British drummer Eric Delaney appeared to have curtailed musical activity from the '70s onward, an inconclusive, perhaps discouraging concluding chapter in a career book guaranteed to fascinate the serious percussion fiend. Delaney was born into one of London's many musical families in the early '20s, initially taking a classical course. There were piano lessons, followed by a private paradiddle professor once the dude drooled for drumming. A dozen years later and the young lad was still thumping away to the beat of a conductor's baton, circa 1946 and the Guildhall School of Music, Delaney standing guard over a set of timpani.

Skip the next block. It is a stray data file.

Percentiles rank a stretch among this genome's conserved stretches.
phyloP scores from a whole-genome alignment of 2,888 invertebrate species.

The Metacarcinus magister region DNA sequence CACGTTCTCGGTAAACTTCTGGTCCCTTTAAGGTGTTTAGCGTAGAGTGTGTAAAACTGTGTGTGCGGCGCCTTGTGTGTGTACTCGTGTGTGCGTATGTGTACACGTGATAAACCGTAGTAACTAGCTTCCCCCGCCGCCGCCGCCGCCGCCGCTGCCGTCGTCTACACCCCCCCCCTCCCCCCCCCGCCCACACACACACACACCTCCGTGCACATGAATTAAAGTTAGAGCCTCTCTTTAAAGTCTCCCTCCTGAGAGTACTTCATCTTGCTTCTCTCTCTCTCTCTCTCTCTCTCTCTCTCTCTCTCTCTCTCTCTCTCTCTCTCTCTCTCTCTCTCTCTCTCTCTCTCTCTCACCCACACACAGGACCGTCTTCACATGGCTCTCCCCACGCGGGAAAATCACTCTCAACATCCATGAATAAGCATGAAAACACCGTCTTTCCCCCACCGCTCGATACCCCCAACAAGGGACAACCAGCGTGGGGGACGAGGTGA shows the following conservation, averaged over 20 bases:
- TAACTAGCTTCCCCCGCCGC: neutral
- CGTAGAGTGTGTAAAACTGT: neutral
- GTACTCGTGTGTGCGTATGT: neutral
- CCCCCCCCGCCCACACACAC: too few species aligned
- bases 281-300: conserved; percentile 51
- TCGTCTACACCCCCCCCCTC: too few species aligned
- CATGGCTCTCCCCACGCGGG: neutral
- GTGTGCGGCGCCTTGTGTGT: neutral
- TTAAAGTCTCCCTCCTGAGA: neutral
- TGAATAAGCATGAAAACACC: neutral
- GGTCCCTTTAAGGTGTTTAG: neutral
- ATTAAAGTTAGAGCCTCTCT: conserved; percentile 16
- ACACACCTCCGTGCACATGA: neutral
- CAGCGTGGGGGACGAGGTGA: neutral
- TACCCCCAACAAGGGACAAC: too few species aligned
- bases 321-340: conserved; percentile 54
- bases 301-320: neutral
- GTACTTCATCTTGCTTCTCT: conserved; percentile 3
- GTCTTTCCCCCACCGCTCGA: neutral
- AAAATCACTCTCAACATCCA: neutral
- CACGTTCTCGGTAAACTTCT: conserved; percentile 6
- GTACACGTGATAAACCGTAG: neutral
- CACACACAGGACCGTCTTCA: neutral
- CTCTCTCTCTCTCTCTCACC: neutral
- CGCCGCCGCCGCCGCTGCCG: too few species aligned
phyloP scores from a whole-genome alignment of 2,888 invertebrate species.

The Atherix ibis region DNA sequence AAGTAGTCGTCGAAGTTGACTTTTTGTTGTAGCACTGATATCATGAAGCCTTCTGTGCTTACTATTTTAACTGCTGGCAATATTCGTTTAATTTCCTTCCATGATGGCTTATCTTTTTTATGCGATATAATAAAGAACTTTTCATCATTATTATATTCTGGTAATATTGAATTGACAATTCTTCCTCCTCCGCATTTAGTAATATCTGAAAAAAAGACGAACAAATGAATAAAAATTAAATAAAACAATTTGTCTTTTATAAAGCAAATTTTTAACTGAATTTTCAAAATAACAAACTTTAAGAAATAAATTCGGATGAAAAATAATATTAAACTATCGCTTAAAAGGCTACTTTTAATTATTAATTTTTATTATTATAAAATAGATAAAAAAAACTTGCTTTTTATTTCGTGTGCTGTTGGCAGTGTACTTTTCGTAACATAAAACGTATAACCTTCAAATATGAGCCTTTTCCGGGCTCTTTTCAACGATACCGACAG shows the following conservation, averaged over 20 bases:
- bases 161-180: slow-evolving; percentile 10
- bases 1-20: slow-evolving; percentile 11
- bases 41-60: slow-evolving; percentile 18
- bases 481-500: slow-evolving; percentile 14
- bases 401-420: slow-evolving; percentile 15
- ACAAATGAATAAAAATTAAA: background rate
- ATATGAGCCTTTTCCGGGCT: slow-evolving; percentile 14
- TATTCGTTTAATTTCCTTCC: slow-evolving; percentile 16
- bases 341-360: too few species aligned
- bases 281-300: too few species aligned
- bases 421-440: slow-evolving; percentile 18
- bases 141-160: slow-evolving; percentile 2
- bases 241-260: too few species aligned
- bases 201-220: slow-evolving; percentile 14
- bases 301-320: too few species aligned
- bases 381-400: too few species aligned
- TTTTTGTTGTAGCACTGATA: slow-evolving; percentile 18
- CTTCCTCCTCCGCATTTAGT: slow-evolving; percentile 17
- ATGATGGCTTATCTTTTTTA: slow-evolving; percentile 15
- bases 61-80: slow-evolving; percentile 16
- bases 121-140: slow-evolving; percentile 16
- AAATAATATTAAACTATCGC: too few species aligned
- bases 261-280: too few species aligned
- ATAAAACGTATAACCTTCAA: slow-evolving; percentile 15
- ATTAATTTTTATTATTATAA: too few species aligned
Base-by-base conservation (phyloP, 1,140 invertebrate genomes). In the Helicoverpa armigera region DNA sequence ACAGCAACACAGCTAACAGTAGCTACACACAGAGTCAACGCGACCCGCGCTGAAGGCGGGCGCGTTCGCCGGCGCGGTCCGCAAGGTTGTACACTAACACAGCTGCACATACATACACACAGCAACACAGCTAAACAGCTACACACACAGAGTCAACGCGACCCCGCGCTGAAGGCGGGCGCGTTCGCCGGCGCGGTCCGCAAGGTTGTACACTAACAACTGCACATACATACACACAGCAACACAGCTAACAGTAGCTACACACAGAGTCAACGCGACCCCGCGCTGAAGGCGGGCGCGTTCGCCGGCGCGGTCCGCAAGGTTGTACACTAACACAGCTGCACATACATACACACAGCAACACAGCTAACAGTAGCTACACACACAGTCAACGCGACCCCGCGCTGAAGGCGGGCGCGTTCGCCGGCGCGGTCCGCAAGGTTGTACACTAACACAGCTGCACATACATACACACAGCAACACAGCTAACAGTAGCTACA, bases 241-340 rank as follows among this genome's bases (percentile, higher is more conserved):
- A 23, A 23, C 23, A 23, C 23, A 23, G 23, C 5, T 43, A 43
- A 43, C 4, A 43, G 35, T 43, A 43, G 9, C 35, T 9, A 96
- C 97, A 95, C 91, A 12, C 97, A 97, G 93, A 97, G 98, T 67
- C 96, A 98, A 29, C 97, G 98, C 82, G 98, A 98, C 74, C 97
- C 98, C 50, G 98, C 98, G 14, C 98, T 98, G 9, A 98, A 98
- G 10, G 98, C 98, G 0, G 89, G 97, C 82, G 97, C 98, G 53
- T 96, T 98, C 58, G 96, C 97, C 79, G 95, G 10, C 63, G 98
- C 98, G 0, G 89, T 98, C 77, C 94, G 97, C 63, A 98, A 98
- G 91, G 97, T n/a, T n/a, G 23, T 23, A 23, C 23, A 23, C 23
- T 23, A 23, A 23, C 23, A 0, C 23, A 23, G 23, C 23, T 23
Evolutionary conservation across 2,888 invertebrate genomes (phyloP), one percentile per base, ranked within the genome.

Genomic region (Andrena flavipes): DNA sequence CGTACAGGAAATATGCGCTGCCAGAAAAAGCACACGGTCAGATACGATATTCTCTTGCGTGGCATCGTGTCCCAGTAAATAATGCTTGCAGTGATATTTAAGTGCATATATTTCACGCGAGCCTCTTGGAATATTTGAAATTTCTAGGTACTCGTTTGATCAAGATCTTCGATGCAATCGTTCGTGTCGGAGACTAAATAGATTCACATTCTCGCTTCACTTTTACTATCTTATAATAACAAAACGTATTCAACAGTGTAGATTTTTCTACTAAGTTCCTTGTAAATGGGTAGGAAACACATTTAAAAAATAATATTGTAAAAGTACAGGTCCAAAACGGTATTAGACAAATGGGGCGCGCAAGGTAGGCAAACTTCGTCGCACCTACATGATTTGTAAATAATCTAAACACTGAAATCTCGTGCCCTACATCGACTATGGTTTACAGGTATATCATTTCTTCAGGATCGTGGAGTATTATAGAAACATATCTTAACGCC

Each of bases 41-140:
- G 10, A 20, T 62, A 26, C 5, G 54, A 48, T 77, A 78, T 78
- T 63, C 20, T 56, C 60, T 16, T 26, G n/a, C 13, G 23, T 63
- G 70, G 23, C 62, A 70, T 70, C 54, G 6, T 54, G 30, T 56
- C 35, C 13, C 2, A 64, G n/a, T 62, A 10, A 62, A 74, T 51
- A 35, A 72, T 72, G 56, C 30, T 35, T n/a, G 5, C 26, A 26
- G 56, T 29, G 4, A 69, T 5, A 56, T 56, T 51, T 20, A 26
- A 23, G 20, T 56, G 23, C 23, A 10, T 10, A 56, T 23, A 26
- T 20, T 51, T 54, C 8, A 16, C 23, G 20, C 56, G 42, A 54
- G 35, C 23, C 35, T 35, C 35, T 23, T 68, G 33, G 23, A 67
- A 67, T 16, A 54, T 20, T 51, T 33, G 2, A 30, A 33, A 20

He became part of the London recording and concert scene soon thereafter, stylistically shifting from the Royal Academy of Music to the royal academy of swing drummers -- the uninhibited, technically exciting, rhythmically innovative lineage of Gene Krupa, Chick Webb, Louie Bellson, Max Roach, and so forth. Delaney placed in the polls of fussy British jazz pundits by the mid-'50s, but nevertheless transferred the obvious excitement of good drumming into the possibilities of the pop music scene. It was an era when rock & roll could still face serious competition from a Doris Day soundtrack, the material on a typical Delaney album reflecting that state of affairs with a vengeance, the set list complete with cover versions of "Oranges and Lemons," "Brazil," and "The Bells of St. Mary's." Other Delaney projects are loaded with novelty effects, such as not only scat singing but weirdly recorded humming. Drumming there is aplenty, the best example of which is a solo feature entitled "Mainly Delaney."